Turner scholar David Hill contends1 that this study was painted on the spot at the end of Turner’s tour of the Scottish Highlands in 1801, prior to the execution, also on the spot, of the view of Derwentwater that Farington had bespoke from the Tweed and Lakes sketchbook in 1797; see Tate D01084 and D01102 (Turner Bequest XXXV 82, XXXVI H). The sheet has the characteristics of an open-air study, like others made in Scotland on the 1801 tour, and may well have been executed in those conditions, though it is odd that Turner seems to have made no other such studies once he had left Scotland. Furthermore, if the view for Farington was in gestation, Turner would surely have wished to make a further study of that subject rather than this substantially different one.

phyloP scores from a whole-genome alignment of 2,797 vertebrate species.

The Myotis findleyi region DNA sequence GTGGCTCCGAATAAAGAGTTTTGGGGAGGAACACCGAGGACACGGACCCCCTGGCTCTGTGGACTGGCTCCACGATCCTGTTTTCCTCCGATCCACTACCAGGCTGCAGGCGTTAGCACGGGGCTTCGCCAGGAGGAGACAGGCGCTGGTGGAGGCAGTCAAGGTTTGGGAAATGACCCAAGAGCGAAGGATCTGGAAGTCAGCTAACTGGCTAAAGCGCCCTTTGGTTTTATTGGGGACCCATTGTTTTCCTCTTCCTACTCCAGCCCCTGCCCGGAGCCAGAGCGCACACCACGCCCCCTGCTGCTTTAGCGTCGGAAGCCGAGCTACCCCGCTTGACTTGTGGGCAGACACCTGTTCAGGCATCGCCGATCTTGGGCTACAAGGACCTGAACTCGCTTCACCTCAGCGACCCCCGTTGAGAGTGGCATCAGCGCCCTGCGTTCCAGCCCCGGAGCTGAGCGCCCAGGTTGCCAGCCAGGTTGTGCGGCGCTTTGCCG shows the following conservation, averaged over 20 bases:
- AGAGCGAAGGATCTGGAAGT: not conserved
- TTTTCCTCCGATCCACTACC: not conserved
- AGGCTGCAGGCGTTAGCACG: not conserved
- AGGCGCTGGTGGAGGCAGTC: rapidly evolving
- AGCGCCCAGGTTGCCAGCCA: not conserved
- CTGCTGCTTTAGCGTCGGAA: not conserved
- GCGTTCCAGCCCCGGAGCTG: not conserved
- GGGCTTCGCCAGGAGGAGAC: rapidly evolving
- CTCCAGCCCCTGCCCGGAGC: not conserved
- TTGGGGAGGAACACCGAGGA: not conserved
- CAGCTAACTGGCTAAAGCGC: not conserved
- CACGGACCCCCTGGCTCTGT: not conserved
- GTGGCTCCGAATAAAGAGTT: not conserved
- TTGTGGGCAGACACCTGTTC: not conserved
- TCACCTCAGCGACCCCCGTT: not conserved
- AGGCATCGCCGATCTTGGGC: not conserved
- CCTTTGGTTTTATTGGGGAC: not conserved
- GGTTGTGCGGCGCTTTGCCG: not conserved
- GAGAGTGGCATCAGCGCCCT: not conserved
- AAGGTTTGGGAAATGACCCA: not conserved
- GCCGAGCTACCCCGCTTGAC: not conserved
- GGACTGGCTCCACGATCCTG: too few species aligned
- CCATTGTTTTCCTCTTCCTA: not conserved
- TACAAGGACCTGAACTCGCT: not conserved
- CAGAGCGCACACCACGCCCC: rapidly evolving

By the time he reached Kendal he was at the very last stages of his long tour, and may not have had time to visit the spot from which he originally drew Lodore. But in that case, it is odd that he found time to make such an elaborate watercolour ‘on the spot’. On stylistic grounds a date of 1801 for the present study is not implausible, but it is catalogued here with other drawings relating to the 1797 tour, when we know that Turner visited Keswick and the shores of Derwentwater.
Hill 1996, p.108.
There is a vertical fold approximately 130 mm from the right-hand edge.
Blank; inscribed ‘[?Derwtwtr]’; stamped in brown ink with Turner Bequest monogram.
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